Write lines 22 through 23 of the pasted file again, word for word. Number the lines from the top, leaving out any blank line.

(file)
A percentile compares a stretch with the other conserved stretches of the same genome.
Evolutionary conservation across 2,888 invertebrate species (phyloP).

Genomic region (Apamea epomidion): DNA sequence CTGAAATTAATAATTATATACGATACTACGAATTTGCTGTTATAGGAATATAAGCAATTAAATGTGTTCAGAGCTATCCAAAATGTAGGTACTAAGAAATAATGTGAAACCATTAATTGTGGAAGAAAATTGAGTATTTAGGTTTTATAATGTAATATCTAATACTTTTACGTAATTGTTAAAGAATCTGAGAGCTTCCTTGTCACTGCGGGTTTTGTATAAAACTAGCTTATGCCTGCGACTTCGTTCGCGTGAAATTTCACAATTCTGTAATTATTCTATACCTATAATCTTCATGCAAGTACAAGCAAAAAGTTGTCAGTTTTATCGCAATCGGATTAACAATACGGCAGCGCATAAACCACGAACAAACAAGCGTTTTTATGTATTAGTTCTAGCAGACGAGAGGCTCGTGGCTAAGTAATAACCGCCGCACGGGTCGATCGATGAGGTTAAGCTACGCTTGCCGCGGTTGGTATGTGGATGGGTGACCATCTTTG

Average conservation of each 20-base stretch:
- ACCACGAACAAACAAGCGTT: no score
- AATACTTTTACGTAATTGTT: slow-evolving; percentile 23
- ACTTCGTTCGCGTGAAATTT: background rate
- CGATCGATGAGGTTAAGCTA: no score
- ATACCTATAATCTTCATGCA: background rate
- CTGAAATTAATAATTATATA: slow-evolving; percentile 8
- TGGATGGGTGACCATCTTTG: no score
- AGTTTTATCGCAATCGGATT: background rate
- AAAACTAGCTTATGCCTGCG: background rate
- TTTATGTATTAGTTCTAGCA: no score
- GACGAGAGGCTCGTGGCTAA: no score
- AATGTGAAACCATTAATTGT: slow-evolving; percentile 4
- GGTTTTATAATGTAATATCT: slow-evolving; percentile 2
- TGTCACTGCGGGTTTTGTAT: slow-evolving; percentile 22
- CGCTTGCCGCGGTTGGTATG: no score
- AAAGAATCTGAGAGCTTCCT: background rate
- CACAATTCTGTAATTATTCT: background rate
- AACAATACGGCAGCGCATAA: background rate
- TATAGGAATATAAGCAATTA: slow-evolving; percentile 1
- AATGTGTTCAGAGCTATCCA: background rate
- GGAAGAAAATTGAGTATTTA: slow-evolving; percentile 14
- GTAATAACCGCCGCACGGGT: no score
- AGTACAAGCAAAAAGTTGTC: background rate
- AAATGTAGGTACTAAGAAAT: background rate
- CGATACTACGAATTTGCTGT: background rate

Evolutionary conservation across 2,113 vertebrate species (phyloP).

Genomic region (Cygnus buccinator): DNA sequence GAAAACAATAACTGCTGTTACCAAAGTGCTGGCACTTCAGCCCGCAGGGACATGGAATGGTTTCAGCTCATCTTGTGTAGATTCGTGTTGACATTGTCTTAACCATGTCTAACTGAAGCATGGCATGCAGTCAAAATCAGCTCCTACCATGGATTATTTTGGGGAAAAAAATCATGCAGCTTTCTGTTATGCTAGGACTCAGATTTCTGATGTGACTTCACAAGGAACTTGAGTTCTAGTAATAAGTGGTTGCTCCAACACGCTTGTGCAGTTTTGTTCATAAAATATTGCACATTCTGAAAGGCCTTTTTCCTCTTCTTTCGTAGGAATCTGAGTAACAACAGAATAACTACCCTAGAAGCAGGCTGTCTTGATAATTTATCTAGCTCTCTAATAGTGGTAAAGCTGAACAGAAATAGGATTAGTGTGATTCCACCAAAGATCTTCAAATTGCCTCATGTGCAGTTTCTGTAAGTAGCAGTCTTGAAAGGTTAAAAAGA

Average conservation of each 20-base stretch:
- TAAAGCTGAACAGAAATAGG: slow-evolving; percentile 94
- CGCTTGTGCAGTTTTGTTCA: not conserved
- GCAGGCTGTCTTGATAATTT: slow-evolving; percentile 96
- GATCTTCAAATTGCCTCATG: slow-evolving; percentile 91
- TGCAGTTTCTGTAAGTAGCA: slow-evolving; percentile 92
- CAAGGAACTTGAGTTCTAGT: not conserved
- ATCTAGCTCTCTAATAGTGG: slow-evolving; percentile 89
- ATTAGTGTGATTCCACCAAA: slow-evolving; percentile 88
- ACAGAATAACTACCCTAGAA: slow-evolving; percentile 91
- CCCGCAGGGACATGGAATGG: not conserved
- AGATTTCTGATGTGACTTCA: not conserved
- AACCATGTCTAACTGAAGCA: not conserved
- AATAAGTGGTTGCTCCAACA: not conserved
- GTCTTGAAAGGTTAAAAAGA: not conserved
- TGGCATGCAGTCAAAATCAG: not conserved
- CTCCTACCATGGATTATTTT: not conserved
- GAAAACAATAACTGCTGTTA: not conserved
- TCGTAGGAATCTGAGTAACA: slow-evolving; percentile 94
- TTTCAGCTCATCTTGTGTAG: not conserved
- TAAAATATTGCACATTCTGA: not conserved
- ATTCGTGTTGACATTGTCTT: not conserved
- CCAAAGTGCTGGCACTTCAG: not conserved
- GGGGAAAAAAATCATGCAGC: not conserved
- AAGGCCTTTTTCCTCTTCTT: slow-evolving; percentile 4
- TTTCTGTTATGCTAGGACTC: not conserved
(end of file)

- AACAATACGGCAGCGCATAA: background rate
- TATAGGAATATAAGCAATTA: slow-evolving; percentile 1